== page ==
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So, I was putting my father-in-law's birthday into my iPhone using Siri and I couldn't figure out whether it should be a reminder or an event. Which do you think?

Sometimes I make a list of things, just as a brainstorm of things I'm thinking about, not necessarily things that have to get done, just things I want to think about what needs to get done, like "Typography," which could turn into an action later like "Go to the library and pick up that book on typography." But usually it's just a thought that I don't want to forget. Reminder or note?

What about "Ask my wife about that bill." This is definitely a reminder, but I want it to come up when I'm talking with her, so that's a reminder with a context, right? But it also has a due date so it's not that different from an event. So is there an event on iCal that is "Bill due." and a reminder that's separate from that that's "talk to my wife about that bill" or do I just put one thing in as a reminder "Talk to wife about this and make sure bill is in before due date."

I feel that having to make the decision about which program these things go into actually slows down my productivity. A lot of the time reminders go in as notes, or events go in as reminders (before of things that need to get done beforehand).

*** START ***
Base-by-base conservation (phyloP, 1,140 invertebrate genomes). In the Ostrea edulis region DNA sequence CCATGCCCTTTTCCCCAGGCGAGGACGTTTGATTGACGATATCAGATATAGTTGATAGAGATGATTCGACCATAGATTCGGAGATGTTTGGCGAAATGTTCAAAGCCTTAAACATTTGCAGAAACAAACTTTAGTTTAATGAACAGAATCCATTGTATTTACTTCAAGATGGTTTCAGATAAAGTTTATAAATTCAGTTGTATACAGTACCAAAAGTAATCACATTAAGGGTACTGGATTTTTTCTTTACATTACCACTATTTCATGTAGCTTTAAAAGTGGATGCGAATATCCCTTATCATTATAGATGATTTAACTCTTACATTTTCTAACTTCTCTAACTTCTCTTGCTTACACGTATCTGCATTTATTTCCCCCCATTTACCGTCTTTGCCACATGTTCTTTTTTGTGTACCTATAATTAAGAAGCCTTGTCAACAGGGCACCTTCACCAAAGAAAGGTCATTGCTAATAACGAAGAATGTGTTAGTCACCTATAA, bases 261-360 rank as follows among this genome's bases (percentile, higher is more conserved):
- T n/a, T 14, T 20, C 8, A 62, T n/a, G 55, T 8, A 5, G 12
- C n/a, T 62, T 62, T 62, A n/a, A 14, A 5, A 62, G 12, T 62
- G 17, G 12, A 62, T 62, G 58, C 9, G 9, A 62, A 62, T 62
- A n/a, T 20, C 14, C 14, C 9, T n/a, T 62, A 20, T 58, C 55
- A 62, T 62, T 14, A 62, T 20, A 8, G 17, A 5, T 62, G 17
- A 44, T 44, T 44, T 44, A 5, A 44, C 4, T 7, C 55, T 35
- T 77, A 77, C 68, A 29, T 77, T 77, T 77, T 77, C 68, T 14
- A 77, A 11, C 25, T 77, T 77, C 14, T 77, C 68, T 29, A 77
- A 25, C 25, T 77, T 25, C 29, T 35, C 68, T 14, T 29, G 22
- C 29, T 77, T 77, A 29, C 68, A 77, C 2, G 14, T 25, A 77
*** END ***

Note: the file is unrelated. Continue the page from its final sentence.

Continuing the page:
Does anyone have a simple solution for cutting through this decision making process that doesn't require a 200 page book explanation?

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I think that the real alternatives to choose from are:

  1. Event: this is something that will happen in the future (meetings, concerts). It has associated with it:
    • Reminders: You may set the software you're using to remind you some days or hours before the event.
  2. Note: this is some idea, that you set as something that you need or have to pay attention. When you work on it, it will probably have associated:
    • Events: When you work on the topic that is represented by the note, it may generate events (note "study calculus" generates event "go to the library").

This may be a starting framework for a basic but productive decision making process.

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